L:  May the breadth and depth of the Holy Spirit descend upon us as we seek to be followers of Jesus Christ. May the Holy Spirit teach us to think, to learn, to grow and to respond to God's grace in such a way that all those around us may experience the incredible grace of our Lord and Savior Jesus Christ today. May we glow in God's grace, so that the grace of the Spirit may grow in each and every one of us. Go now in the peace and understanding that we worship God who is active and alive today. 
All:  Amen.
Bind us together, Lord, bind us together with cords that cannot be broken;
 bind us together, Lord, bind us together, Lord, bind us together in love. 
There is only God, there is only one King; there is only one body, that is why we sing. 
Bind us together, Lord, bind us together with cords that cannot be broken;
bind us together, Lord, bind us together, Lord, bind us together in love.
Prayer is not a substitute for action;
it is an action for which there is no substitute."
Arthur Hooper   Gary Hazard   Irene Nicolson   
Sabrena and Josh Ducharme, who are each experiencing relationship issues
  Kim (a friend of Linda Martin’s) who needs a kidney transplant  
Linda (Pastor Mike’s Mom and Aunt Cathy’s sister)
who is struggling with stomach issues
For the families of those who have lost their lives in mass
shootings during the past weeks and months
That those who are still having doubts about receiving the covid vaccine
will come to accept its value for themselves as well as others
Those in the Middle East who are struggling with each other and
not seem to accept that all of them are God’s children
Peggy Kuiee, a friend of Mike’s Aunt Cathy, who has had 4 stents put in but
still has one that is 80% blocked and is waiting for the results of a CT Scan
Mike’s mother, Lou, who is experiencing ongoing health issues
Amanda (friend of Aimee’s sister) who has been diagnosed with cancer
Glenn, a friend of Mike’s Mom who has covid and
has been on a respirator but is now doing much better
Jeremy Cochran, who fell from his garage roof and crushed his foot
Nathaniel McElroy and his family as his tumors have shrunk and stopped growing
so that he will not need to enter hospice care at the present time
Bruce’s mother who is in a NH following a fall on Thanksgiving
Lee Davis who has bladder cancer 
Dot Weatherbee who is recovering from recent surgery on her eye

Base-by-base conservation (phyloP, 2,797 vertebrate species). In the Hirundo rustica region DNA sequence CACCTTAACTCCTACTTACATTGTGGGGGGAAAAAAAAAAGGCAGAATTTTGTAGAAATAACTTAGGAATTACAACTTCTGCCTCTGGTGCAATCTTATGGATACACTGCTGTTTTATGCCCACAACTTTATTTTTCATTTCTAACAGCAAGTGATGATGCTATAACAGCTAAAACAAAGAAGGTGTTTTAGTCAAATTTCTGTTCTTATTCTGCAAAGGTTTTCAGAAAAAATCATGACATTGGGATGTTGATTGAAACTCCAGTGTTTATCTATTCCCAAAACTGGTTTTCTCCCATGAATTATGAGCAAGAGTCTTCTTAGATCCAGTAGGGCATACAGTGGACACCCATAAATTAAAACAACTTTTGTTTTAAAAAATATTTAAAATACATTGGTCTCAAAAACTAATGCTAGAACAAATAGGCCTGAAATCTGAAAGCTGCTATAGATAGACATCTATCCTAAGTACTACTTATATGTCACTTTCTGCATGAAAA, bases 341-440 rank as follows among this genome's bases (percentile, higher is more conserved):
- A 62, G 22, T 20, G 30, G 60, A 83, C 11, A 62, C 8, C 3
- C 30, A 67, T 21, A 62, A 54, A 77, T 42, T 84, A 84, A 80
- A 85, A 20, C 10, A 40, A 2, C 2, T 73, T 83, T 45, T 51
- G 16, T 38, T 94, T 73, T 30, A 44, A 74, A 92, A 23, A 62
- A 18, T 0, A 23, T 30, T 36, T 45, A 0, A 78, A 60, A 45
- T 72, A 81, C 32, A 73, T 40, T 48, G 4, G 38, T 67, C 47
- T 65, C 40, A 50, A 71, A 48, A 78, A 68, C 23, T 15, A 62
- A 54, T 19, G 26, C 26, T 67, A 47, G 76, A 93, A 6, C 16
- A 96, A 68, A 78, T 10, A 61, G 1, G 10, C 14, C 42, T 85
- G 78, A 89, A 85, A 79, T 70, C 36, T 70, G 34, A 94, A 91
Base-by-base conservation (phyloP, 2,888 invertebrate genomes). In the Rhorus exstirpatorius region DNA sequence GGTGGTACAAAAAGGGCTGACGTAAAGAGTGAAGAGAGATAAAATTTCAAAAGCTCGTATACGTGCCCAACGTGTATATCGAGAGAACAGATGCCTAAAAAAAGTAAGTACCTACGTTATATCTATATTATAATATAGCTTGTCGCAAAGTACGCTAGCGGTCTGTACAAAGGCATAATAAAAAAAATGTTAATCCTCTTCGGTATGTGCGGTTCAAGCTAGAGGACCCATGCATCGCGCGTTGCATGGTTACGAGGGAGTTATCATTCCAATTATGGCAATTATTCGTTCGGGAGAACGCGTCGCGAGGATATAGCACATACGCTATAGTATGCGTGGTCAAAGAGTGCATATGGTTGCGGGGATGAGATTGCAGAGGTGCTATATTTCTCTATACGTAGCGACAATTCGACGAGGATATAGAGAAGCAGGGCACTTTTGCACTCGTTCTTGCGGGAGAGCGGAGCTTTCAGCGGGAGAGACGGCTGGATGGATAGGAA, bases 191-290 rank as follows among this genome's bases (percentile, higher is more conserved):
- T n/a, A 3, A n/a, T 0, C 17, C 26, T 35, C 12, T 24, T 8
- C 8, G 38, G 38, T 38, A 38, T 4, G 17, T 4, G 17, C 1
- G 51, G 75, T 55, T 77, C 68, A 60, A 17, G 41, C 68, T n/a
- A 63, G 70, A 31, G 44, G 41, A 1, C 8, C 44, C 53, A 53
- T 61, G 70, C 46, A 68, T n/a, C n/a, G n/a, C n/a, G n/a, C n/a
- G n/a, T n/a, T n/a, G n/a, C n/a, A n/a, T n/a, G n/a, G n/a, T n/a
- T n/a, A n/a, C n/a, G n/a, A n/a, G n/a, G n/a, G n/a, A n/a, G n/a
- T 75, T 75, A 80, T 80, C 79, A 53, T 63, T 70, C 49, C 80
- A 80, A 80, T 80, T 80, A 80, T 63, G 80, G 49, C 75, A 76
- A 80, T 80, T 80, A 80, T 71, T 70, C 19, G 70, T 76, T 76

For Malcolm Hare, husband of Pastor Ellen Cleaves from New Sweden,
Maine, a friend of Rev. Pat’s, who continues to recover from a crushed pelvis
Sally Martin as she continues to recover from surgery on her elbow/arm
Nancy, a friend of Barb Backus and sister of Sherida, who
is now recovering from surgery which she had recently
Prayers of Thanksgiving for Sherida who is doing well but still has
to check in every six weeks for followup
Laurie's friend, Ruth, who is having a difficult time
and for strength for her to get through this
Relatives of Lou who were in a serious automobile accident this week
Judy Ward and family in the passing of her sister, Marlene,
and for Marlene’s twin sister, Marilyn, who remains in the nursing home
Tracy (a friend of Laurie T.) whose father was taken to the emergency room
three times this week, spent 6 hours there each time without being seen
Friend of Lou’s who had surgery for an abdominal aneurysm this past week
Member of Lou’s church who had a stroke but couldn’t be put into the
ICU due to a shortage of beds and in making progress in a regular room
Aunt Kathy’s daughter, Sherry’s husband, who had by-pass surgery this week
and was sent home early due to the need for beds and without Home Health
Care due to lack of staff0
Prayers of Thanksgiving that Kathy's daughter Sherry's cancer is now in remission;
she is having difficulty with sciatica and will have an mri to determine possible causes
For shortage of health-care workers due to the huge rise in covid cases
which is putting a huge strain on the health care system in this country
Mike and Laurie who had a friend pass from a heart attack recently
Barb’s brother-in-law, who is 93 with a pacemaker which he hasn’t been
able to have serviced for awhile, and who seems to be slowly declining
Greg, who will be having a procedure on the 24th to prevent blood clots
Barb’s 8-year-old grandson, Henry, who has covid
Gary, husband of Barb’s friend Robin, who has just been put on comfort care
Pat's friend, Howard Reynolds, who has pancreatic cancer and is entering hospice care
Mike and Laurie's granddaughter, Lucy, who may have covid
Aunt Kathy's  daughter, Donna's father-in-law, Gary  who has started
chemo and is not doing well

Wolcott United Methodist Church

(802) 851-2031